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The Young Savages (1961)

A D.A. investigates 3 white teenagers accused of murdering a blind Puerto Rican kid.


John Frankenheimer


Edward Anhalt (screenplay), J.P. Miller (screenplay) (as JP Miller) | 1 more credit »


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Cast overview, first billed only:
Burt Lancaster ... Hank Bell
Dina Merrill ... Karin Bell
Edward Andrews ... R. Daniel Cole
Vivian Nathan Vivian Nathan ... Mrs. Escalante
Shelley Winters ... Mary diPace
Larry Gates ... Randolph
Telly Savalas ... Detective Lt. Gunderson
Pilar Seurat Pilar Seurat ... Louisa Escalante
Jody Fair Jody Fair ... Angela Rugiello
Roberta Shore ... Jenny Bell
Milton Selzer ... Dr. Walsh
Robert Burton ... Judge
David J. Stewart David J. Stewart ... Barton
Stanley Kristien Stanley Kristien ... Danny diPace
John Davis Chandler ... Arthur Reardon


A district attorney investigates the racially charged case of three teenagers accused of the murder of a blind Puerto Rican boy. He begins to discover that the facts in the case aren't exactly as they seem to be. Written by Anonymous

Plot Summary | Add Synopsis


The Young and the Damned...Who Grow in the Cracks of the Concrete Jungle! See more »


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English | Italian | Spanish

Release Date:

24 May 1961 (USA) See more »

Also Known As:

Die jungen Wilden See more »

Company Credits

Production Co:

Contemporary Productions See more »
Show more on IMDbPro »

Technical Specs


Sound Mix:

Mono (Westrex Recording System)

Aspect Ratio:

1.75 : 1
See full technical specs »

Did You Know?


During the commentary she did for the DVD of Sunday Showcase: What Makes Sammy Run?: Part 1 (1959) Dina Merrill said that the treatment she received from director John Frankenheimer on this picture nearly drove her out of the business. He literally told her at the end of a days' filming that she was the worst actress he'd ever worked with. She said she went home in tears. It got so bad that her co-star Burt Lancaster came to her defense one morning by ridiculing the directors' "good mood" as evidenced by the fact that he hadn't insulted Dina yet. See more »


After Hank Bell is attacked by the gang in the subway car, the next shot opens with the doctor in the emergency room examining a chest x-ray that is obviously reversed. See more »


Referenced in Portraits chinois (1996) See more »

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User Reviews

Visually, emotionally, critically intense...an overlooked jewel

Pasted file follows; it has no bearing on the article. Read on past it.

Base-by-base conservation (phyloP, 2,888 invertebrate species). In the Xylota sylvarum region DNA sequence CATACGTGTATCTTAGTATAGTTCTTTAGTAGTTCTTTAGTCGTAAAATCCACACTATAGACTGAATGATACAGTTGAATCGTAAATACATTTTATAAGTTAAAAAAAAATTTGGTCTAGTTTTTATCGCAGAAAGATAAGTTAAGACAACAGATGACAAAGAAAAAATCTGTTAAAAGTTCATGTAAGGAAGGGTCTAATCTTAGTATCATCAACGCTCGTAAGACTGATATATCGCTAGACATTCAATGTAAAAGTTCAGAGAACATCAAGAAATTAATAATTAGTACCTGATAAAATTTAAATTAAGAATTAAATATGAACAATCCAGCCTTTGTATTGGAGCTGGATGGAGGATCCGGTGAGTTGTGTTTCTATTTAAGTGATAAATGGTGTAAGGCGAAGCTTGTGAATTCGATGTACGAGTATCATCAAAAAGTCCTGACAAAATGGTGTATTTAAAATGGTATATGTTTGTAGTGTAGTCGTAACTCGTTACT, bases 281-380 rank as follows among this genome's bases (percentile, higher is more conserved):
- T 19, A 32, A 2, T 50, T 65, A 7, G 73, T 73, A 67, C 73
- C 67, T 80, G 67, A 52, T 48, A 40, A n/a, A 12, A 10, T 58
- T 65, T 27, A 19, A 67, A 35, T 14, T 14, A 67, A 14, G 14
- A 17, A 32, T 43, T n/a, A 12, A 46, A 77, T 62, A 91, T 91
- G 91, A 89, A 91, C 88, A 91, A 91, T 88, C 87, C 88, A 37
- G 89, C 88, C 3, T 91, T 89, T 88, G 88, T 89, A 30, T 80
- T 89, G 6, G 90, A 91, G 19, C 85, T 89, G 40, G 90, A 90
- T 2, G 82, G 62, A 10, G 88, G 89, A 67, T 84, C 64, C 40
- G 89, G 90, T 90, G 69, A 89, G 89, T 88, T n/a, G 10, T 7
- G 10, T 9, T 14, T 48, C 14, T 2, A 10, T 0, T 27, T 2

13 April 2011 | by secondtakeSee all my reviews

The Young Savages (1961)

Released six months before "West Side Story," this elegant story of New York gang violence in the ghettos of uptown Manhattan is as powerful, and as beautiful. And the title makes clear that the movie is pointing to a new social problem, the immigrant gangs (Italian and Puerto Rican in this case). But in most ways "The Young Savages" couldn't be more different.

At the heart of it all is district attorney Hank Bell, previously Bellini, played by Burt Lancaster in what struck me as possibly the most subtle role in his career. That's an absurd thing to know for sure, and Lancaster is so good so often it's easier to just say he is terrific, but if you know him from some noir films or from "Birdman of Alcatraz" or "Judgement at Nuremberg" you might know a more overtly dramatic actor. Here he is restrained in a perfect way, his pauses and his turned head adding depth to his apparent struggle with how to get at the truth as the events and the witnesses start to swirl out of control. A virtuosic performance.

The themes are hot topic issues layered with good old fashioned love and loyalty. Mostly we have first and second generation immigrant trying to define themselves, to stake out a place in the city, and to fend off competing immigrant groups and sometimes invade their territory. Bell's own Italian-American background makes him understand the problems of youth violence from the inside, but he has avoided being identified as Italian, and even his wife doesn't quite accept him as an immigrant, but wants to see him as more like her, a Vassar girl. Which he is not, even if sometimes he passes as a Yankee or as an old stock New Yorker.

Much of the movie is that wonderful quite and deliberate investigation of the crime, the facts, the witnesses, the evidence. And we see this through Bell's eyes. The last long section is pure courtroom drama, and it's as good as courtroom dramas get, gutsy and tense. In the biggest sense, real justice is achieved, even at the expense of some reputations or expectations around the D.A. (who of course is supposed to always want and get the death penalty). By the final turns of events, you see the story is really about a single man who struggles against his own bias and does the right thing, and does it well. Director John Frankenheimer once again pulls off a movie with social significance that doesn't forget it's roots in theatrical drama.

Cinematographer Lionel Lindon is an old pro, starting with some 1940s boilerplate movies sprinkled with some gems ("The Blue Dahlia" is a great one) and then scores of television shows. And the next year, 1962, he shot "The Manchurian Candidate" which succeeds partly for its amazing visual pizazz. Here, there are both moments of beauty and of cacophony. The fight scenes, and the dazzling murder that starts the movie off, are mini-masterpieces. But even quiet moments are given anxiety and drama by shooting at sharp angles or by moving in close. It's quite a beautiful experience to watch this, even as the events are tumultuous.

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